Wednesday January 14, 2009
Occasionally I get emails of effusive praise for this blog from people who, curiously enough, seem to have only the scantiest acquaintance with it. And when there is this curious combination of effusive praise and minimal acquaintance, I know that I only have to read on a sentence or two to see that the email writer has some product that they want me to advertise here, in return for a small consideration. When I receive these emails, I generally reply by saying as delicately as I can that although their product sounds fascinating, in general I do not carry adverts on the site. The reasons for this are several. Firstly, because I fondly imagine that people come to this site either a) by accident or b) because they have a passing interest in reading what I have written, and not c) because they have an overwhelming desire to buy more stuff. Secondly, because advertisements are pretty unaesthetic, when it comes down to it. Thirdly, because I don’t want to recommend things that I haven’t checked out myself. And fourthly, because not carrying advertising allows me to maintain a kind of freedom that I suspect I would not otherwise have.
However, if last night’s programme on BBC Radio4 is anything to go by, I’m clearly missing out, because advertising is apparently the most fun that you can have with your clothes still on (although I’m not sure who advertising is supposed to be this much fun for – the advertisers or the advertisees). It was, I confess, a rather alarming broadcast. It began with advertising executive and presenter Robert Wright boldly claiming that the advertising industry increases the sum total of happiness in the world. The evidence mounted for this was both slight and spurious. Wright supported his claim by saying that brain science shows (one should always beware of claims that begin with words such as “Scientists have found…”) that when one buys a luxury product, it “releases pleasure energy” (I’m not entirely sure what this is, but I’ll let it pass) inside the brain.
Call me obstinate, but on this basis of this argument, I am unpersuaded. For whilst it is no doubt true that there is a kind of pleasure in acquisition of things, it is also the case that the stimulation of the brain’s pleasure centres does not correlate with an increase in happiness. Happiness, whatever it actually means – as the ancient philosophers knew – is clearly not the same thing as pleasure. Even those pleasure-loving Epicureans knew that there are pleasures and pleasures and that some pleasures are conducive to happiness, whilst others are positively harmful.
In blurring the distinction between happiness and pleasure, Wright effectively sidestepped the serious moral issues raised by the advertising industry. For, contrary to the upbeat nature of the radio programme, there is quite a lot of credible research that suggests that the free rein given to advertisers is extremely harmful, and that indicates that what unchecked advertising spreads is not happiness, but, on the contrary, dissatisfaction and unhappiness. This tendency to sidestep wider moral questions was particularly worrying given that much of the programme was given over to an exploration of the increasing interest that the advertising industry is taking in brain science.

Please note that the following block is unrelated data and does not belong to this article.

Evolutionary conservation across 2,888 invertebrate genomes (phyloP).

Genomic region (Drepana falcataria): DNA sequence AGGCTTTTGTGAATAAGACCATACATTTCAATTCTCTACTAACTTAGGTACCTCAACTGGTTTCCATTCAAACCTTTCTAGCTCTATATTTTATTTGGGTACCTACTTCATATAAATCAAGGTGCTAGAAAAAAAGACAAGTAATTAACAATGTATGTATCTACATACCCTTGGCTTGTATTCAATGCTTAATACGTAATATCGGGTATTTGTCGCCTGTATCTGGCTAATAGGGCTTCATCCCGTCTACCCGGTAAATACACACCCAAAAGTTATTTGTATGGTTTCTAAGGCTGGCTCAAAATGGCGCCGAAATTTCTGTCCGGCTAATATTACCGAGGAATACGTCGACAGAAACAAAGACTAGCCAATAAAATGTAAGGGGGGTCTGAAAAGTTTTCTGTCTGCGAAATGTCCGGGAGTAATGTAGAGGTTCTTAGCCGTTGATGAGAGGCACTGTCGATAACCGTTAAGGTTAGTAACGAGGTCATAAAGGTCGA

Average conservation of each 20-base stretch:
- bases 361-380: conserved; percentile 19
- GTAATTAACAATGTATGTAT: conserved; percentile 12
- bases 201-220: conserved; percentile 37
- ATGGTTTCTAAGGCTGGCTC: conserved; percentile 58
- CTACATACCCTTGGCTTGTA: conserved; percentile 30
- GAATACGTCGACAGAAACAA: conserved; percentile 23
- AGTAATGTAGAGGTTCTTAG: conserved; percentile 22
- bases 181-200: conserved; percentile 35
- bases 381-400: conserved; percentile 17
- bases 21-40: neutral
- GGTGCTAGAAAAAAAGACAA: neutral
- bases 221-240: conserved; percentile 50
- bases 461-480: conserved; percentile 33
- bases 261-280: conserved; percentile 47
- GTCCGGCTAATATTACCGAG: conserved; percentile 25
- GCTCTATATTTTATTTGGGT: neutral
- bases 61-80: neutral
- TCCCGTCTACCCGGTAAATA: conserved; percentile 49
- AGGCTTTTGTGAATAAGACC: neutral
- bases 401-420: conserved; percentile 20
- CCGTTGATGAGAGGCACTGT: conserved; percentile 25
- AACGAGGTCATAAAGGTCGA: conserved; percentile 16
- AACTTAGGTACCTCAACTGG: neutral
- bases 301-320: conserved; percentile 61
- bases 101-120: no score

One of the interviewees was Gemma Calvert, professor of neuro-imaging at Warwick University and founder of neuro-marketing company Neurosense. Professor Calvert had a breezily positive view of how it might be to all of our benefit if advertisers paid closer attention to the developing understanding of brain function that is taking place in the sciences. Her argument was, more or less, this: that with a closer understanding of the way the brain works, the advertising industry can much more effectively target their campaigns, and can therefore design products that people want, thereby reducing advertising “clutter”. “We are trying to find out what you do want,” Professor Calvert said, “in order to sell you things that you are going to buy and that are going to produce greater experiences.”
The problem here is with that seemingly innocuous word “want”. Most of the time, advertising is not a matter of responding to pre-existing wants – let alone needs – but is instead a matter of creating wants where formerly they do not exist. If I invent a new brand of chocolate, then for anybody to want it, I have tell people that exists and to persuade them that they might want it: the advertising is logically prior to the wanting.
There is, no doubt, a place for advertising, but it is hard not to be concerned about the increasing reach of the advertisers in selling us things that hitherto we didn’t know we needed; and in the face of mounting evidence that much advertising is destructive of human happiness, there is a good case for increased regulation. But given that the prevailing economic wisdom, such as it is, insists – contrary to most of the evidence – that happiness and social justice can only be secured if we continue to spend our money and to acquire things that we do not need, that does not seem likely to happen any time soon.
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